One mile east of the quaint New England town of Peacham is a two hundred acre property containing a residence and a series of linked barns. Although surrounded by pastoral informality, the adjacent grounds have been organized into formal geometric shape to create spaces reminiscent of walled Moorish pleasure gardens.
Pairs of horse chestnuts backed by clipped arborvitae hedges line the proposed drive leading to the rectangular entrance court. Willows encircle the court turnaround with a reflecting pool within the center. The crushed stone courtyard provides five guest parking spaces, and is largely enclosed with arborvitae hedges. The linear planes of the hedges extend in two places to form three right-angled forms, each enclosing a sugar maple tree. A square bosque of twenty-five Lindens are planted on the Northwest side of the court, around which the drive continues to the private parking area and carport.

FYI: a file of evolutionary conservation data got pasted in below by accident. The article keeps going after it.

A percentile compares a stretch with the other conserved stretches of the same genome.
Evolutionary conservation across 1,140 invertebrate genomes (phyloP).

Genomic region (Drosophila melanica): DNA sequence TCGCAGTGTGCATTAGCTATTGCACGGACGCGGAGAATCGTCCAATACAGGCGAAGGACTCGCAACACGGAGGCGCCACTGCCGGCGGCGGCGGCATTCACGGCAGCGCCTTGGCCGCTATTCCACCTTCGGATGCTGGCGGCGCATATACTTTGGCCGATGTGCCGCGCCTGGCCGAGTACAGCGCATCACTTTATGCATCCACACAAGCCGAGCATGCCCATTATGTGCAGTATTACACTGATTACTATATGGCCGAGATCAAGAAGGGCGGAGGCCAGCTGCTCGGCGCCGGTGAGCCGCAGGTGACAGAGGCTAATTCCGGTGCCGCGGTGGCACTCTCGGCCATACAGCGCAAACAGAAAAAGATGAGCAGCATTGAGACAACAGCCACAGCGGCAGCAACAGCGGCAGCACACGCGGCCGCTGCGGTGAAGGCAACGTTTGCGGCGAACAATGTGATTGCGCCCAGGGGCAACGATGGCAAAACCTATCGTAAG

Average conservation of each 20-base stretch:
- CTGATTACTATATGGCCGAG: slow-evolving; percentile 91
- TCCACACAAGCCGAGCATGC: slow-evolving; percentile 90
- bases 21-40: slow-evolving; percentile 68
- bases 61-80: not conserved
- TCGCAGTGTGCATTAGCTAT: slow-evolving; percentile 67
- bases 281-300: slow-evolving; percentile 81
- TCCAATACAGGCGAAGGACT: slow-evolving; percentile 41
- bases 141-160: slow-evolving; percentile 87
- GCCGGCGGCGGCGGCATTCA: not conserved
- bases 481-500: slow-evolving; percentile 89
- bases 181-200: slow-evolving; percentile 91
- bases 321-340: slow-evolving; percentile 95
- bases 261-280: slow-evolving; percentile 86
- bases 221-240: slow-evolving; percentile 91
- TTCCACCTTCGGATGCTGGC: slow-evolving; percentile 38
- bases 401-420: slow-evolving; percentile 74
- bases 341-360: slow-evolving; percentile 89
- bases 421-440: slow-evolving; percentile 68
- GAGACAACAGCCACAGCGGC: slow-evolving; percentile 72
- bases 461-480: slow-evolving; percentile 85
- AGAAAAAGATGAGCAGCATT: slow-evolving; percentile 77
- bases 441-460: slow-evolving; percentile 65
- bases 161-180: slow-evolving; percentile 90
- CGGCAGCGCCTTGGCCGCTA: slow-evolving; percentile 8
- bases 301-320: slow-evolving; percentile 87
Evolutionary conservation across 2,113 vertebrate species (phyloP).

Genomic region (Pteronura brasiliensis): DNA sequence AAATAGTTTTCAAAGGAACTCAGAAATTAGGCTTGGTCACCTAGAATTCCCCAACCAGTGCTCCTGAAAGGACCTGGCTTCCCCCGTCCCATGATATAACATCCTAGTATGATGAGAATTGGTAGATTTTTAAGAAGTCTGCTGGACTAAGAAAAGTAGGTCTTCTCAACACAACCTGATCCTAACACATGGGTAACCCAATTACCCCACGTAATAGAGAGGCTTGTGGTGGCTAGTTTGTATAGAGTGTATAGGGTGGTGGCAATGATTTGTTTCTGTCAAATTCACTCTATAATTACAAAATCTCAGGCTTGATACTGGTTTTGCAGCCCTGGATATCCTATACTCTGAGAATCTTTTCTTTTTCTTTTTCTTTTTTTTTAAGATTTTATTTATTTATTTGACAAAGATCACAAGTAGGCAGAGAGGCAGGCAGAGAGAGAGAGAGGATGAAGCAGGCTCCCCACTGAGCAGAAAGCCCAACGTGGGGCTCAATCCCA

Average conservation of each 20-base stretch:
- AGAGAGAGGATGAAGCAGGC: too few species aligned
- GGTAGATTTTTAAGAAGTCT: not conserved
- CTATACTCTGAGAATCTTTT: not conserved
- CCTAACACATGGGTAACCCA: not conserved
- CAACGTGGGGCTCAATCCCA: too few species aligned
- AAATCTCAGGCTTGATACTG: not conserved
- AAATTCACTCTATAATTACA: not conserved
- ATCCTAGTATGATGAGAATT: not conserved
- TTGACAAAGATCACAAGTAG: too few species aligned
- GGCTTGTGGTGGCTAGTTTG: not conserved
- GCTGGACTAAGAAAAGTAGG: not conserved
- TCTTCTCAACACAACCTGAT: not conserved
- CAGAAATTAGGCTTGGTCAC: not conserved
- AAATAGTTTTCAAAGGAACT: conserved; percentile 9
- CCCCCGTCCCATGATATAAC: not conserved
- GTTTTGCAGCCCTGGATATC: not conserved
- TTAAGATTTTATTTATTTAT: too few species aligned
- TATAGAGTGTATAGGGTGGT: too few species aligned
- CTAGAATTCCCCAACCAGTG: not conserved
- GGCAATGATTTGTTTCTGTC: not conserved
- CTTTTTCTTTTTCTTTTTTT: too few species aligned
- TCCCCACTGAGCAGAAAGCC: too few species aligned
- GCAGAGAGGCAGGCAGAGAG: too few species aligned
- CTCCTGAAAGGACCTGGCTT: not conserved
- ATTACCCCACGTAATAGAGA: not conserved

An arbor-like entrance pavilion to the Southwest of the entrance court aligns with the axis of the turnaround circle and swimming pool. A rectangular reflecting pool diminishes the view.
A water channel becomes the central axis, aligning with the path. The rill flows down to a rectangular pool, bordered on one side by a mirrored brick wall and on the other, by a checkerboard terrace of interspersed white marble and creeping thyme squares.